Question 3: I have a Thai partner who resigned her position as a high school teacher. She worked at the school for 10 years and when she left she was on a monthly salary of 8,000 baht. They tried to convince her to stay with a salary increase to 12,000 baht and appoint her to be a government officer. She declined and is now in my country. Before she left Thailand she thought she could get her mother to register her pension scheme. But now she tells me her mother cannot do that and she must return to Thailand, albeit temporarily, to register the pension scheme herself and that it must be done within 3 months of her resigning her position. She tells me she will get 500,000 baht when she is 60 years of age but I am pretty certain it will be pro rata. She only worked for 10 years as rather than a possible 30 to 35 years. Can you shed any light on this?

Sunbelt Legal responds: Firstly, the question of whether your girlfriend was working as a full-time employee or a temporary long-term employee should be raised. Nowadays government sectors intend to control their budget by employing temporary staff rather than employing them on a permanent basis which would minimise their future responsibility due to long serving (permanent) staff. In normal practice, the gratuity and pension are presented in the employment contract. Each position (or rather, type of membership) varies from the benefits that they will receive past retirement age (or termination of membership from Government Pension Fund). Payment contributions and years of servitude are also one of the determining factors for the gratuity and pension amounts. The Ministry of Finance is responsible for calculating the contribution and setting the regulation for the gratuity. As according to the Government Pension Fund Act, B.E. 2539 section 47, members whose official term is from 10 years or above but not over 25 years are entitled to the gratuity.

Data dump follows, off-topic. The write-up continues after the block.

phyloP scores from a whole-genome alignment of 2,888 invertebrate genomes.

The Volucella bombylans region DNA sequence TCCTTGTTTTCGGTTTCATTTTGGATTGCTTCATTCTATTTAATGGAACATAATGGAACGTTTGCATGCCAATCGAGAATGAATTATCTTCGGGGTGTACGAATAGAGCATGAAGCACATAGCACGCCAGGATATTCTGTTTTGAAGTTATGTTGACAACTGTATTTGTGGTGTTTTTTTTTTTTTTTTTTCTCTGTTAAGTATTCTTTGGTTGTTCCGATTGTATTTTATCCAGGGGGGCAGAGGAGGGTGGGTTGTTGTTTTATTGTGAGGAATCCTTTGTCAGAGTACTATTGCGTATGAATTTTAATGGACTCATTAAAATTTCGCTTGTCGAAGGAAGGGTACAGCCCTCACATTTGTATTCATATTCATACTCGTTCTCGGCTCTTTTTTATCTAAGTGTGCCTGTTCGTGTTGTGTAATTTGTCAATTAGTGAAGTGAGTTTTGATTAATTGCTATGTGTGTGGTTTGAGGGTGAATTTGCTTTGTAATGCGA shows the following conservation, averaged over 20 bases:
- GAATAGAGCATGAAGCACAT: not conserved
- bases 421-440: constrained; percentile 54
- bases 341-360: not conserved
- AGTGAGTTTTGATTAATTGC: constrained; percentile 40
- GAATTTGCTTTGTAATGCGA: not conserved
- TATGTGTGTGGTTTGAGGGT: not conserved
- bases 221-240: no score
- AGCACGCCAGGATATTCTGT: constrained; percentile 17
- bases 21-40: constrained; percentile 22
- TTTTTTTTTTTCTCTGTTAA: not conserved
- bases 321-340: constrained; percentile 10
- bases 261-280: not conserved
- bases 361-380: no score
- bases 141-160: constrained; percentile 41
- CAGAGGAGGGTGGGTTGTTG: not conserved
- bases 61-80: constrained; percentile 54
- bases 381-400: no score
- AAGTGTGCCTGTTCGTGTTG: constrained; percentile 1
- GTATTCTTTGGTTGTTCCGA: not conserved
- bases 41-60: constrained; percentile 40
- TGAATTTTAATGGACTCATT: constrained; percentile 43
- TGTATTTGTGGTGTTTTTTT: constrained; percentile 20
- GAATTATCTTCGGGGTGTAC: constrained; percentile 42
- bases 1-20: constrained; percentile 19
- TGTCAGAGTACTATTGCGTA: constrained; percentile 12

Whereas for temporary staff, the available benefits and welfare are far less than permanent staff (teachers), such as no pension, but even without this Government Pension Funds, other types of long-term savings are available within the organisation, industry and / or area (such as Teacher Saving Cooperative).

Here are links for more comprehensive information regarding the Government Pension Fund, and the Government Pension Fund Act.